“I participated in some of the American rallies and soon I was invited to Sebring for the 12 Hours. It was the first time I’d set foot near a GT race and there were lots of Formula 1 drivers there as well. However, the first step into F1 and sponsoring Jo Siffert, was once again pure coincidence.

“We were launching the first chronograph in 1969, and because we were a small company we had spent quite a lot of money on development. We didn’t have much left for marketing or letting people know what we had done. I was playing golf on my club’s putting green in Switzerland one day and a friend of mine came over to say hello. He then said ‘why don’t you sponsor a young driver? I know one who’s looking for sponsorship and it might work. He’s called Jo Siffert.’ It was easy for me — I drove 30 miles and met up with Jo. If it had been an Englishman I probably never would have taken a plane to go and meet him.

“Anyway, I met with Jo and we sorted a contract out very quickly — he had to wear the logo on his overalls, find a space on the car to put another one and he had to wear one of our watches. He was also allowed to sell the watches at all the circuits he went to — he was a natural salesman and quite liked making a bit of money on the side. Within six months lots of the engineers and mechanics had a chronograph from us! Soon after this we got to know Clay Regazzoni as well.

“The Commendatore [Enzo Ferrari] was absolutely convinced that the French were cheating with the timing, especially at Le Mans, so he sent Regazzoni to Switzerland saying ‘look, you’re Swiss, you know these people — go and find a watch company that can get me decent timing equipment’. We had a factory in Bienne and some of my staff saw him having lunch with [rival watch company] Longines in the only good restaurant. My people spotted him because by then they were looking for racing drivers to sponsor and they immediately called me to let me know. I thought that maybe Longines also wanted to get into F1. By chance the Ferrari team manager at the time, Peter Shetty, was a good friend from my university skiing club. I quickly called him up and asked ‘why have you sent Regazzoni to Longines? You should send him to us — we have a very good electronics division!’ So, instead of Regazzoni going to Longines, we went to Maranello and we designed the specification for the Le Mans timing system. We worked out how much it would cost and then in December 1970 I went to see the Commendatore. He didn’t want to pay us the 35,000 Swiss francs so I asked what he could offer in return. That’s when we negotiated the logo on the Ferrari, the patch on the race suit and all that.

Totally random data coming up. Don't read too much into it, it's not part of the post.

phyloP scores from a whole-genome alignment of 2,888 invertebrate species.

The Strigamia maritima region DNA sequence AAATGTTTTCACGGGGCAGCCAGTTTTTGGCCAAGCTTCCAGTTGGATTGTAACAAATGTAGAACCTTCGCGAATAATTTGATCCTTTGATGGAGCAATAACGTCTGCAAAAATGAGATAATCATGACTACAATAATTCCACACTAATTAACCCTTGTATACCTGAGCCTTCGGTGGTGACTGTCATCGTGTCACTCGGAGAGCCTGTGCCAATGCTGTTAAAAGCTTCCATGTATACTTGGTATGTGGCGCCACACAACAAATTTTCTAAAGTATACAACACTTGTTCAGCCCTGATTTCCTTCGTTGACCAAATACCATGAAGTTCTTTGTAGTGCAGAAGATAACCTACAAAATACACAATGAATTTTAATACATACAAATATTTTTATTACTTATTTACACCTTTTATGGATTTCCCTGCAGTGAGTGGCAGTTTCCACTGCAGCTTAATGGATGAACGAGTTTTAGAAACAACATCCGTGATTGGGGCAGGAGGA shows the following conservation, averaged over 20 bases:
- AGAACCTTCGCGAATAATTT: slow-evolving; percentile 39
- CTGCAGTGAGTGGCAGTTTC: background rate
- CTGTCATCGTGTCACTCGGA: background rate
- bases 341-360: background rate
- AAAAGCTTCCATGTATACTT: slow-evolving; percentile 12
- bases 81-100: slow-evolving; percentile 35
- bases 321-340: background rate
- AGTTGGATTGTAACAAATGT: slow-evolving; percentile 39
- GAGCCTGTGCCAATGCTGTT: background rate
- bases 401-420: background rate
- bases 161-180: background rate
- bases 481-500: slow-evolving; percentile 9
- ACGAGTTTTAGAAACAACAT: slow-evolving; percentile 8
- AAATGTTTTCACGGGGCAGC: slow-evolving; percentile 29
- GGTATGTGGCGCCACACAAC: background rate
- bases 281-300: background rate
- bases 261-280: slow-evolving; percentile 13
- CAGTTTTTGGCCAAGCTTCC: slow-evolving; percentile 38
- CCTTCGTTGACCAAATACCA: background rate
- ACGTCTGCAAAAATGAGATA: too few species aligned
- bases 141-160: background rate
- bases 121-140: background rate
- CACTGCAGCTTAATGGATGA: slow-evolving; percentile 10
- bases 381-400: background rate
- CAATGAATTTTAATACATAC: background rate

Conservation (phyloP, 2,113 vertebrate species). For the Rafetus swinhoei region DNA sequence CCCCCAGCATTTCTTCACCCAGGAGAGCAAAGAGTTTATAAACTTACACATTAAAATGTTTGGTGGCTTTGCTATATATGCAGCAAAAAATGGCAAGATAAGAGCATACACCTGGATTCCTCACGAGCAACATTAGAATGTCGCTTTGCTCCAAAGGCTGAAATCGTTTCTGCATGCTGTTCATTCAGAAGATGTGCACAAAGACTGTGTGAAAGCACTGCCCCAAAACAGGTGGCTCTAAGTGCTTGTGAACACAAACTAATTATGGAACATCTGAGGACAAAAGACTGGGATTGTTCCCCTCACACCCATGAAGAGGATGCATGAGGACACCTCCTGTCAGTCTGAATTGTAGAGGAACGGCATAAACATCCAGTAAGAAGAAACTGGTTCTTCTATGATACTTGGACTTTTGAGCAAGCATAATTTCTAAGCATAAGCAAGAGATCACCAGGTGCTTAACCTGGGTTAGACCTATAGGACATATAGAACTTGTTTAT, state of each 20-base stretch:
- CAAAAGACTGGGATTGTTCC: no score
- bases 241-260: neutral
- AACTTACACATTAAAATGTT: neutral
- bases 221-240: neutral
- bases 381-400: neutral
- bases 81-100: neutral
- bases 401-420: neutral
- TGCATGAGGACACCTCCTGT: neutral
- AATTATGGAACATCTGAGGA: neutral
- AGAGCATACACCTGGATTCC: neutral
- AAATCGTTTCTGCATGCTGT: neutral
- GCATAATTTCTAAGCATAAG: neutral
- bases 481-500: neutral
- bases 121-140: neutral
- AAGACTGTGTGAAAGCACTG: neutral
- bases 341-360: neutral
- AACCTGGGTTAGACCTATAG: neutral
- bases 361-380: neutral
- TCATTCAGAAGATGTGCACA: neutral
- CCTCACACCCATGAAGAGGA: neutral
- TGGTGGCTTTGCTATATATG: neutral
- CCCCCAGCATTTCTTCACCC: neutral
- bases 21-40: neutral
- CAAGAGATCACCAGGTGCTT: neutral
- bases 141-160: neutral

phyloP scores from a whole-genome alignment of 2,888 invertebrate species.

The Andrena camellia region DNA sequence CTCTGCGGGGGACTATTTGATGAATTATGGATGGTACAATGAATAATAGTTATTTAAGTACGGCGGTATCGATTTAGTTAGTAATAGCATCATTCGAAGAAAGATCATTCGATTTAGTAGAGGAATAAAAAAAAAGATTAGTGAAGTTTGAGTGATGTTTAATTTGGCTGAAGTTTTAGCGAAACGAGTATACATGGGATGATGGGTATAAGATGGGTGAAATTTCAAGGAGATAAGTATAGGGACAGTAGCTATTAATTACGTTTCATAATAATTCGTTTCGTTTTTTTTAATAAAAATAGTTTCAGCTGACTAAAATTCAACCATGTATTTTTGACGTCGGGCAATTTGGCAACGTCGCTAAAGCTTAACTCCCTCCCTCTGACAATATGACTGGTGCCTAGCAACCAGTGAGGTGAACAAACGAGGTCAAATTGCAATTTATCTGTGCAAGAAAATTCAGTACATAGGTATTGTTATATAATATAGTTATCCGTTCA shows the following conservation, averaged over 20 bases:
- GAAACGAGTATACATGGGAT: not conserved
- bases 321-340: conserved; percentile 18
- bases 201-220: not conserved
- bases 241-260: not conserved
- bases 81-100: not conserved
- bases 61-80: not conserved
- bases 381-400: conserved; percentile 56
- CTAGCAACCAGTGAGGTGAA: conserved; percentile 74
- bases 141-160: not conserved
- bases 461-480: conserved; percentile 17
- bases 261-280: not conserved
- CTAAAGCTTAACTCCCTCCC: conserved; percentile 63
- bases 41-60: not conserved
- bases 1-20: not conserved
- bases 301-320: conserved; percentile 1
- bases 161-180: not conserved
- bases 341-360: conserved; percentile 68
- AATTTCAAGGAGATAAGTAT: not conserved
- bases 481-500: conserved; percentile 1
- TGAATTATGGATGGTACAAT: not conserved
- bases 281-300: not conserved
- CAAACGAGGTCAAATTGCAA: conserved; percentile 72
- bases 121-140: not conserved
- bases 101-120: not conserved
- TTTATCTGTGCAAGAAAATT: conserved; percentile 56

“We built the Le Mans timing system, but still he didn’t win the race… Still, he was happy with it and the second thing he asked us to do, in 1972, was to work on the new test track at Fiorano. We set up a timing system there that could measure how fast they were on every part of the track. It was very useful for setting up cars and eventually, in 1975, Lauda won the Formula 1 World Championship for them, the first since John Surtees in 1964.

“I actually got along with Enzo very well. I would usually go and meet with his son Piero and Mauro Forghieri to negotiate and then Piero and I would go to see the Old Man. Enzo would be sitting in his office with a violet Murano lamp on the wall, the shades down and a picture of [beloved late son] Dino behind him. It was very impressive. I was the same age as Dino would have been and somehow we just clicked. He trusted me and I trusted him, but he was a very good negotiator and always squeezed something additional out of me! Once we’d done the deal we’d go over to the Cavallino restaurant and have lunch. We’d have a bottle of Lambrusco and I tell you, when we were having coffee the Commendatore would tell some of the dirtiest jokes I have ever heard!

“I got to know all the drivers during the 1970s and they were.., they were heroes because they went to every race with one foot in the grave. It’s a very different way to go about things when you go out to race and you’re not sure how it’s going to turn out. You always have that somewhere in the back of your mind. The drivers were different characters back in the 1970s — they were stronger, more mature, and they partied the night before, which they don’t do now! They never knew if it would be the last time they got to do that.”

Jack Heuer was especially close to the Ferrari drivers up until 1979 when problems in the watch world brought the Ferrari relationship to an end, and he clearly looks back on the time fondly. In the watchmaker’s current guise of TAG Heuer, the link with F1 remains strong, with McLaren. But that’s a partnership that certainly wasn’t forged because of a chance meeting on a putting green.